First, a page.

• Language and psycho-social well-being

    Author(s):
    Judita Habermann (see profile)
    Date:
    2021
    Subject(s):
    Psychology, Language and languages, Mental health
    Item Type:
    Abstract
    Tag(s):
    Social well-being, hearing, SDQ, Language
    Permanent URL:
    http://dx.doi.org/10.17613/gb58-rx71
    Abstract:
    The linkages between children's and adults' language abilities and psycho-social functioning are of increasing interest to psychiatry. Children and adolescents with specific language impairment (SLI) have a higher risk of developing a variety of psychiatric disorders. The purpose of this study was to test the hypothesis that the level of language used in peer communication at school – whether signed or spoken – is associated with psychosocial well-being in adolescents with hearing impairments. 53 students completed a battery of linguistic tests as well as the Strengths and Difficulties Questionnaire (SDQ), which was also completed by their parents. The group of 34 children in mainstream education was compared to the group of 19 children in a segregated school for the deaf. The findings indicated that children's language abilities were impaired in comparison to published norms, which was particularly pronounced in segregated schools. Parents perceived their children to be in greater distress than published standards. In mainstream education, those with a higher level of spoken language had very few peer relationship problems, but considerably more in segregated schools. For those proficient in signed language, the converse was almost as significant. We conclude that peer relationship difficulties are related to language competence levels in the way children communicate at school.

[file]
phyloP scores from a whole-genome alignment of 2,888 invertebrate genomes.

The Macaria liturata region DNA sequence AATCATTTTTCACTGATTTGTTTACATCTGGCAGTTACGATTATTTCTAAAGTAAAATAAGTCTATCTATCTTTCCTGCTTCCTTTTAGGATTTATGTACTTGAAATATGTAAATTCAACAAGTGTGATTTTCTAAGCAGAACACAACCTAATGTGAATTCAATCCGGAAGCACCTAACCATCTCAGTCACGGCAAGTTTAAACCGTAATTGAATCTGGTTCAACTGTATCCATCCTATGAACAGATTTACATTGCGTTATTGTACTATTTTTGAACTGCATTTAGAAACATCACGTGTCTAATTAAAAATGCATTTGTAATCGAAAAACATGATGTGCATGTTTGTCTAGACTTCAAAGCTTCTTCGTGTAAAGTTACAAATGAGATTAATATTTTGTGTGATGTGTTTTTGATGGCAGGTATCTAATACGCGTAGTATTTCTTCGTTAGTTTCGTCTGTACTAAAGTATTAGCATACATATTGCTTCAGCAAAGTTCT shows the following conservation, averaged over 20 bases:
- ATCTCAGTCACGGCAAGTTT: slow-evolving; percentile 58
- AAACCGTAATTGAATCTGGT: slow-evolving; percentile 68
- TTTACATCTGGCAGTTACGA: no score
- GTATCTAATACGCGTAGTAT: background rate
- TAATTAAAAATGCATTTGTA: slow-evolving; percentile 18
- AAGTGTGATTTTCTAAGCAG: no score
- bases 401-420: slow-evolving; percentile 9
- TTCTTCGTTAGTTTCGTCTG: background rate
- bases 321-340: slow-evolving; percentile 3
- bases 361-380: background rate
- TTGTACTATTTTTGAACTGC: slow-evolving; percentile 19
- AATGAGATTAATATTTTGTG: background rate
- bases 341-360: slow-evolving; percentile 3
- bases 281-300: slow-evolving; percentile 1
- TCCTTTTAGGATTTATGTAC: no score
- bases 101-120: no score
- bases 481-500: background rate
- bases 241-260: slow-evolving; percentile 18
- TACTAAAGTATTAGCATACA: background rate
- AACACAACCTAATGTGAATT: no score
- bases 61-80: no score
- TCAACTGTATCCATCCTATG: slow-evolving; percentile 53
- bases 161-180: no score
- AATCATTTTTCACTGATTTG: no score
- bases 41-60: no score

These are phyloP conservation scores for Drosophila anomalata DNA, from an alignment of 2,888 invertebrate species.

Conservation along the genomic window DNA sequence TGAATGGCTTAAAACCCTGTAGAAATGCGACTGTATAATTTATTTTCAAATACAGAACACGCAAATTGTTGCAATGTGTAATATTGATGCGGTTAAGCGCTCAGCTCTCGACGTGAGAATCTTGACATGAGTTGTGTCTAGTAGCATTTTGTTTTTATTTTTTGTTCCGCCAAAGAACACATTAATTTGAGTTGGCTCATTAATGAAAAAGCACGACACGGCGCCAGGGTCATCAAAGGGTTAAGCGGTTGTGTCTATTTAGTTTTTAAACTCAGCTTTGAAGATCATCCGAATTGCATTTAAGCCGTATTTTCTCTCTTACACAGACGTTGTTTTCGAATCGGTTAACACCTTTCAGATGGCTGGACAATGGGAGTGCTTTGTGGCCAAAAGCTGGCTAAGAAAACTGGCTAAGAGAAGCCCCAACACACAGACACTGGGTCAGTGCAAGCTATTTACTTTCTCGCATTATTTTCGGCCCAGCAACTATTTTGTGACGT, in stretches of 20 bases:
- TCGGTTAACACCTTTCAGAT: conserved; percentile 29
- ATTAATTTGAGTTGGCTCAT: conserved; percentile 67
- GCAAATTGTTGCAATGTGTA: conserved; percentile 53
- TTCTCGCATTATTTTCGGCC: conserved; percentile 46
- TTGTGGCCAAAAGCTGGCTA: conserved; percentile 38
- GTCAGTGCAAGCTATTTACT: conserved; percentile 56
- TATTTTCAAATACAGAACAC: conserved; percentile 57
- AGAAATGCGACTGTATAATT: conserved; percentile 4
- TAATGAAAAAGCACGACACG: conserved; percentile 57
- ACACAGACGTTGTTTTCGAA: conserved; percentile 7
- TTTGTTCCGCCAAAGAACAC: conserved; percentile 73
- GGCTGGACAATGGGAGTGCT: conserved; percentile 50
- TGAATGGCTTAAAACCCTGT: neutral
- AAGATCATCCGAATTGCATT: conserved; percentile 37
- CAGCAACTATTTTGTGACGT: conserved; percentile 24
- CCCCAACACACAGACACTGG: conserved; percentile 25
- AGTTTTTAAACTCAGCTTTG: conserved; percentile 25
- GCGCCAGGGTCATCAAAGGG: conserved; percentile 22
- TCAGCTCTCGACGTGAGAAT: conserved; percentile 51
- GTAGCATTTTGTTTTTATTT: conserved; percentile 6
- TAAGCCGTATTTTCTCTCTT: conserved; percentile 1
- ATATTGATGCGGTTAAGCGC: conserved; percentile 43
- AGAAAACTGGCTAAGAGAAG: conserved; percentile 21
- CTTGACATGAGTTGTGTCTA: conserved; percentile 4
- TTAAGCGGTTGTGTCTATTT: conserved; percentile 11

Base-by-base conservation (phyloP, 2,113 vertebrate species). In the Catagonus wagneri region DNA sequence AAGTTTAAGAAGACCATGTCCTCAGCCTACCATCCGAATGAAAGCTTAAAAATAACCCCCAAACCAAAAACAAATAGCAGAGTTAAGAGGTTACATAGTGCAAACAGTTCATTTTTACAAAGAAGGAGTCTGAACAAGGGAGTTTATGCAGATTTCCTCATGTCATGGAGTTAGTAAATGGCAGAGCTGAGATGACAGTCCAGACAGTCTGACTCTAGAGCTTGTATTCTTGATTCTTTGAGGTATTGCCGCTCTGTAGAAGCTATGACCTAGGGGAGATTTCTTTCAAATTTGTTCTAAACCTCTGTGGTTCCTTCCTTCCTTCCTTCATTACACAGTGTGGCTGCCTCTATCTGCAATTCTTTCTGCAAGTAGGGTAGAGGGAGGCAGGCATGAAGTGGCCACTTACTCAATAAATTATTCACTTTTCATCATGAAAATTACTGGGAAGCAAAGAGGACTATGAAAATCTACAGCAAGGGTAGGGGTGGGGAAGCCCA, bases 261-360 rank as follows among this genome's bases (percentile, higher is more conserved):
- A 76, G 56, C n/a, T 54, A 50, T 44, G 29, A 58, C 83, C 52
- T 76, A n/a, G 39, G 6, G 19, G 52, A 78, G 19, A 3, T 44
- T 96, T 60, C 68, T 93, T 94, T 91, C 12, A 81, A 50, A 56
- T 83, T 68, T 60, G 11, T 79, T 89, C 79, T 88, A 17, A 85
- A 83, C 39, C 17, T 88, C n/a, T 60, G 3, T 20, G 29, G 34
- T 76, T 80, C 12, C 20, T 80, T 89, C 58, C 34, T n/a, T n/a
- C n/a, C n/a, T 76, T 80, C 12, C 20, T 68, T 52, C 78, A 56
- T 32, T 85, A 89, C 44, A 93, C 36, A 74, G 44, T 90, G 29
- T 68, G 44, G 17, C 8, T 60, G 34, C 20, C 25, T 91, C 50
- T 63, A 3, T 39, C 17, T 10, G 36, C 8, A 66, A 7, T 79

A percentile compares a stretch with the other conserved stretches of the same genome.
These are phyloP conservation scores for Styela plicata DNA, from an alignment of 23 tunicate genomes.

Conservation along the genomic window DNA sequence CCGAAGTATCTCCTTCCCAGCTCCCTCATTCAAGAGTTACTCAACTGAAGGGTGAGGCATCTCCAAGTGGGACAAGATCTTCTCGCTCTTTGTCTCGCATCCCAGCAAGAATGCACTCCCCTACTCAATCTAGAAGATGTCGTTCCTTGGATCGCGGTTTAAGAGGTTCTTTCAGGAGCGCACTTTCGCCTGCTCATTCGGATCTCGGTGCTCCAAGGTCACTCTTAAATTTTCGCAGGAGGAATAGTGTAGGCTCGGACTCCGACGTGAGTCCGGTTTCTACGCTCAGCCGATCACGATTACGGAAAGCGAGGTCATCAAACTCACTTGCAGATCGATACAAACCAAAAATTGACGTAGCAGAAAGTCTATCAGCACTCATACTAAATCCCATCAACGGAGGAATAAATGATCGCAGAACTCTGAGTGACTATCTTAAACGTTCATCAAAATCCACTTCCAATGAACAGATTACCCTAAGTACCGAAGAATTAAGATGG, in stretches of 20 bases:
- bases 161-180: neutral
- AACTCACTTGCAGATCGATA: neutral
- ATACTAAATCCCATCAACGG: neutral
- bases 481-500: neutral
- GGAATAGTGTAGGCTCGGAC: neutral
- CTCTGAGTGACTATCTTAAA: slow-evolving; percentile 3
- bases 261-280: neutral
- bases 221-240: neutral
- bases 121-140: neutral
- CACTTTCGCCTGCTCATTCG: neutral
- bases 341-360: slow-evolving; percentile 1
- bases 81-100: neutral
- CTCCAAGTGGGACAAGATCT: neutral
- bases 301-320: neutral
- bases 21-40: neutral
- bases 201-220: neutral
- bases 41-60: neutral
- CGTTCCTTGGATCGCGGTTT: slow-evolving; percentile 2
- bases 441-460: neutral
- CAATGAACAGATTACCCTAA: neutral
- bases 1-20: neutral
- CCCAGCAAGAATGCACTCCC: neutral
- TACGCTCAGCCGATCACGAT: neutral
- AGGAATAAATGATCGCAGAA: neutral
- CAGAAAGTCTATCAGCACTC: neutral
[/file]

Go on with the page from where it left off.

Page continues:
Metadata:
    Status:
    Published
    Last Updated:
    1 year ago
    License:
    Attribution-NonCommercial-ShareAlike
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